In your Student Council Autumn Report, you noted that working with the other sustainability-related Clubs and Societies through the SEEN network has been difficult. Can you elaborate on this?

Yes, to be brutally honest, initially when I saw the International, Home, and Activities Officer portfolios, I thought having events was what made them successful, so I spent my first semester trying to think of ways to plan a huge event. But then I realised that my job was to assist and encourage initiatives. However considering that by October most Clubs and Societies have their events planned out, even if I had tried harder with the SEEN network, it wouldn’t have proved fruitful. To solve this issue, I devised the E-newsletter, but as mentioned previously, that didn’t work out either.

Nottingham University (all three campuses) is generally acknowledged as a pioneer in sustainability. What more can be done to make UNMC more sustainable?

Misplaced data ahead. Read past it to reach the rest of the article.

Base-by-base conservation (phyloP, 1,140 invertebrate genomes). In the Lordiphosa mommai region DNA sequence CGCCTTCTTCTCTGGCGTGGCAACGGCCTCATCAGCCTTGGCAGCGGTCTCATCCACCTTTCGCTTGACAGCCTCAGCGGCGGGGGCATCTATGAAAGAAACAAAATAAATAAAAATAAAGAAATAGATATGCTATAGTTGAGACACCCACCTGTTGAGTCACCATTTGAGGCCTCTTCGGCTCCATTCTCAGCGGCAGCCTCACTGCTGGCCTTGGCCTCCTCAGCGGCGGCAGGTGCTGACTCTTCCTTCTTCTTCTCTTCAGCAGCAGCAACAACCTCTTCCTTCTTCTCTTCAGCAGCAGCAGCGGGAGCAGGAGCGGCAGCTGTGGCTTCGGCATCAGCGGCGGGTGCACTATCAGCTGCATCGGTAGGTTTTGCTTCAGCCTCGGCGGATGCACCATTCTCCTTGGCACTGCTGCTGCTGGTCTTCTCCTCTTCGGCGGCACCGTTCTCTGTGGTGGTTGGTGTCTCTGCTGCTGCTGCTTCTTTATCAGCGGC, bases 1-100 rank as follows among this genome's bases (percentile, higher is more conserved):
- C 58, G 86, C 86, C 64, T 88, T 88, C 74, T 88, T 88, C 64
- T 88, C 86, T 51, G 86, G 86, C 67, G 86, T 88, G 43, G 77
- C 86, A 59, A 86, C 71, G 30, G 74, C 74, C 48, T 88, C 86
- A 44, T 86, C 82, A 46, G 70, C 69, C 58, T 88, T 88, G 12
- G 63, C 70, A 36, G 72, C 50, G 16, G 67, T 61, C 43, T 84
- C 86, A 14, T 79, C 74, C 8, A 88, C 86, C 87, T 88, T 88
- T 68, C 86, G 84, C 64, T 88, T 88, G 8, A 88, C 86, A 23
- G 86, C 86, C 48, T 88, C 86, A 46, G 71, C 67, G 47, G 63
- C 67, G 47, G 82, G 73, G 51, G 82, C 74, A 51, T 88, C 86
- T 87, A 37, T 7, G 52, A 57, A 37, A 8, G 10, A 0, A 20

Here at UNMC, we have brilliant ideas and people who can pull them off.

What we lack is cohesive, collaborative teamwork.

Both the management and other established large clubs and societies have their own events. I planned a charity carnival, which was agreed upon by the university management. Such a large scale event would undoubtedly have a lot of parties interested in collaborating, from our university and outside. However, owing to the university’s Open Day occurring in March, I was advised to postpone this event to next semester, when I wouldn’t be in office. In addition to our lack of cohesiveness, the process was laborious. Because of this, the Environmental Officer hired two months ago. Nevertheless, I still believe that we are on the right path and can solve this issue, thereby making UNMC sustainable.